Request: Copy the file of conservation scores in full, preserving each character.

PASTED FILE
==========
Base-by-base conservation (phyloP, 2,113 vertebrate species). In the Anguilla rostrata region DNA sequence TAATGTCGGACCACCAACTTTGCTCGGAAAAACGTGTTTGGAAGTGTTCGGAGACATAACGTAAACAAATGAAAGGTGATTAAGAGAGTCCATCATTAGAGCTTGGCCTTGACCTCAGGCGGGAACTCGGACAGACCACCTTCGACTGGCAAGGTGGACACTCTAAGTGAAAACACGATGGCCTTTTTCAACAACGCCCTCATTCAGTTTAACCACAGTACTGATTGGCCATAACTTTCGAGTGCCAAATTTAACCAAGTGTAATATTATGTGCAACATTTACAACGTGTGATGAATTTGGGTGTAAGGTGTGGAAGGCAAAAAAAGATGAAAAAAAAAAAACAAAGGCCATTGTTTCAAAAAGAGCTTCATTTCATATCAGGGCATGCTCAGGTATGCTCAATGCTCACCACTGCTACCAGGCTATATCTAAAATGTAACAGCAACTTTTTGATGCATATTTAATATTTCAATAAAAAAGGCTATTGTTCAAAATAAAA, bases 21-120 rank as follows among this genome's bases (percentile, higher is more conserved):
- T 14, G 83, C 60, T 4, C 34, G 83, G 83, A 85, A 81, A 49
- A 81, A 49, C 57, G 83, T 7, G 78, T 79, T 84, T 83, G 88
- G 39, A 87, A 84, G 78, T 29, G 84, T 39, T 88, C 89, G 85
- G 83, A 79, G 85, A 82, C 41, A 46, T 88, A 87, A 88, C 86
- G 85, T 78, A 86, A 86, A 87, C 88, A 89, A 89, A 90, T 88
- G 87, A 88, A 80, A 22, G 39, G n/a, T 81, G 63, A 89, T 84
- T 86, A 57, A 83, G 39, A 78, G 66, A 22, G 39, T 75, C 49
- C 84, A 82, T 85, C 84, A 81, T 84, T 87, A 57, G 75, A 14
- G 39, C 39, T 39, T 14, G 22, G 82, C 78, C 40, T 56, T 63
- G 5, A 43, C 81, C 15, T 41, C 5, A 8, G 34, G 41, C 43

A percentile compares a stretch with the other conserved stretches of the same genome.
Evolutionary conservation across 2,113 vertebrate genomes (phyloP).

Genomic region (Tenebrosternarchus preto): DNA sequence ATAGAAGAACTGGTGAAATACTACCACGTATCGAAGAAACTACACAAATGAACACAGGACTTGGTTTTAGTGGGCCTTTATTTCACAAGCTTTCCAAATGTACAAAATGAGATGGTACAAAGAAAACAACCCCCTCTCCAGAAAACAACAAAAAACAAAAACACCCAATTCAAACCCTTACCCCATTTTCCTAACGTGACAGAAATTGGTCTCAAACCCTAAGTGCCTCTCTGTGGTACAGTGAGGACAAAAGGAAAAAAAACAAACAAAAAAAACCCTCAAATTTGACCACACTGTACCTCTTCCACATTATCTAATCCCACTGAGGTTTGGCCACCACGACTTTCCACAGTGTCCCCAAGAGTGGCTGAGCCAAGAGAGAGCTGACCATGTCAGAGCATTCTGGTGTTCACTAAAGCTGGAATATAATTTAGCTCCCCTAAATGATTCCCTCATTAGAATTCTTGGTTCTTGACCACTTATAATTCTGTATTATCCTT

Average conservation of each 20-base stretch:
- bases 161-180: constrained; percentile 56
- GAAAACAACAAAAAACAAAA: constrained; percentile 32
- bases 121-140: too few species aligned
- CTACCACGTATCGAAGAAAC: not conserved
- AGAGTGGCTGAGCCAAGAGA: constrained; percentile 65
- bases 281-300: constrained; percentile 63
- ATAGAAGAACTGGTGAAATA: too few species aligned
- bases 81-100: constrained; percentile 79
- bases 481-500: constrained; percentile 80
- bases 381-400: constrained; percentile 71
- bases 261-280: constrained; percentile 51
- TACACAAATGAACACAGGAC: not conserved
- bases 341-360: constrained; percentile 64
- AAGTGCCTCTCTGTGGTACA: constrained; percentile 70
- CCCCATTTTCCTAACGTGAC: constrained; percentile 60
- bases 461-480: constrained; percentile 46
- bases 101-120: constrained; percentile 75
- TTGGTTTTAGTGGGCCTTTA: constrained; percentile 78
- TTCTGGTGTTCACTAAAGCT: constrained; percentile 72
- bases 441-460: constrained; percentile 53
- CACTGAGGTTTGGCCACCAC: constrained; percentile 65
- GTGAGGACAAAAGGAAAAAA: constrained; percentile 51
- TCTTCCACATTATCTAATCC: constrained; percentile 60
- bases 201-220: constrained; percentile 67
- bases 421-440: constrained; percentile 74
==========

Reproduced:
Base-by-base conservation (phyloP, 2,113 vertebrate species). In the Anguilla rostrata region DNA sequence TAATGTCGGACCACCAACTTTGCTCGGAAAAACGTGTTTGGAAGTGTTCGGAGACATAACGTAAACAAATGAAAGGTGATTAAGAGAGTCCATCATTAGAGCTTGGCCTTGACCTCAGGCGGGAACTCGGACAGACCACCTTCGACTGGCAAGGTGGACACTCTAAGTGAAAACACGATGGCCTTTTTCAACAACGCCCTCATTCAGTTTAACCACAGTACTGATTGGCCATAACTTTCGAGTGCCAAATTTAACCAAGTGTAATATTATGTGCAACATTTACAACGTGTGATGAATTTGGGTGTAAGGTGTGGAAGGCAAAAAAAGATGAAAAAAAAAAAACAAAGGCCATTGTTTCAAAAAGAGCTTCATTTCATATCAGGGCATGCTCAGGTATGCTCAATGCTCACCACTGCTACCAGGCTATATCTAAAATGTAACAGCAACTTTTTGATGCATATTTAATATTTCAATAAAAAAGGCTATTGTTCAAAATAAAA, bases 21-120 rank as follows among this genome's bases (percentile, higher is more conserved):
- T 14, G 83, C 60, T 4, C 34, G 83, G 83, A 85, A 81, A 49
- A 81, A 49, C 57, G 83, T 7, G 78, T 79, T 84, T 83, G 88
- G 39, A 87, A 84, G 78, T 29, G 84, T 39, T 88, C 89, G 85
- G 83, A 79, G 85, A 82, C 41, A 46, T 88, A 87, A 88, C 86
- G 85, T 78, A 86, A 86, A 87, C 88, A 89, A 89, A 90, T 88
- G 87, A 88, A 80, A 22, G 39, G n/a, T 81, G 63, A 89, T 84
- T 86, A 57, A 83, G 39, A 78, G 66, A 22, G 39, T 75, C 49
- C 84, A 82, T 85, C 84, A 81, T 84, T 87, A 57, G 75, A 14
- G 39, C 39, T 39, T 14, G 22, G 82, C 78, C 40, T 56, T 63
- G 5, A 43, C 81, C 15, T 41, C 5, A 8, G 34, G 41, C 43

A percentile compares a stretch with the other conserved stretches of the same genome.
Evolutionary conservation across 2,113 vertebrate genomes (phyloP).

Genomic region (Tenebrosternarchus preto): DNA sequence ATAGAAGAACTGGTGAAATACTACCACGTATCGAAGAAACTACACAAATGAACACAGGACTTGGTTTTAGTGGGCCTTTATTTCACAAGCTTTCCAAATGTACAAAATGAGATGGTACAAAGAAAACAACCCCCTCTCCAGAAAACAACAAAAAACAAAAACACCCAATTCAAACCCTTACCCCATTTTCCTAACGTGACAGAAATTGGTCTCAAACCCTAAGTGCCTCTCTGTGGTACAGTGAGGACAAAAGGAAAAAAAACAAACAAAAAAAACCCTCAAATTTGACCACACTGTACCTCTTCCACATTATCTAATCCCACTGAGGTTTGGCCACCACGACTTTCCACAGTGTCCCCAAGAGTGGCTGAGCCAAGAGAGAGCTGACCATGTCAGAGCATTCTGGTGTTCACTAAAGCTGGAATATAATTTAGCTCCCCTAAATGATTCCCTCATTAGAATTCTTGGTTCTTGACCACTTATAATTCTGTATTATCCTT

Average conservation of each 20-base stretch:
- bases 161-180: constrained; percentile 56
- GAAAACAACAAAAAACAAAA: constrained; percentile 32
- bases 121-140: too few species aligned
- CTACCACGTATCGAAGAAAC: not conserved
- AGAGTGGCTGAGCCAAGAGA: constrained; percentile 65
- bases 281-300: constrained; percentile 63
- ATAGAAGAACTGGTGAAATA: too few species aligned
- bases 81-100: constrained; percentile 79
- bases 481-500: constrained; percentile 80
- bases 381-400: constrained; percentile 71
- bases 261-280: constrained; percentile 51
- TACACAAATGAACACAGGAC: not conserved
- bases 341-360: constrained; percentile 64
- AAGTGCCTCTCTGTGGTACA: constrained; percentile 70
- CCCCATTTTCCTAACGTGAC: constrained; percentile 60
- bases 461-480: constrained; percentile 46
- bases 101-120: constrained; percentile 75
- TTGGTTTTAGTGGGCCTTTA: constrained; percentile 78
- TTCTGGTGTTCACTAAAGCT: constrained; percentile 72
- bases 441-460: constrained; percentile 53
- CACTGAGGTTTGGCCACCAC: constrained; percentile 65
- GTGAGGACAAAAGGAAAAAA: constrained; percentile 51
- TCTTCCACATTATCTAATCC: constrained; percentile 60
- bases 201-220: constrained; percentile 67
- bases 421-440: constrained; percentile 74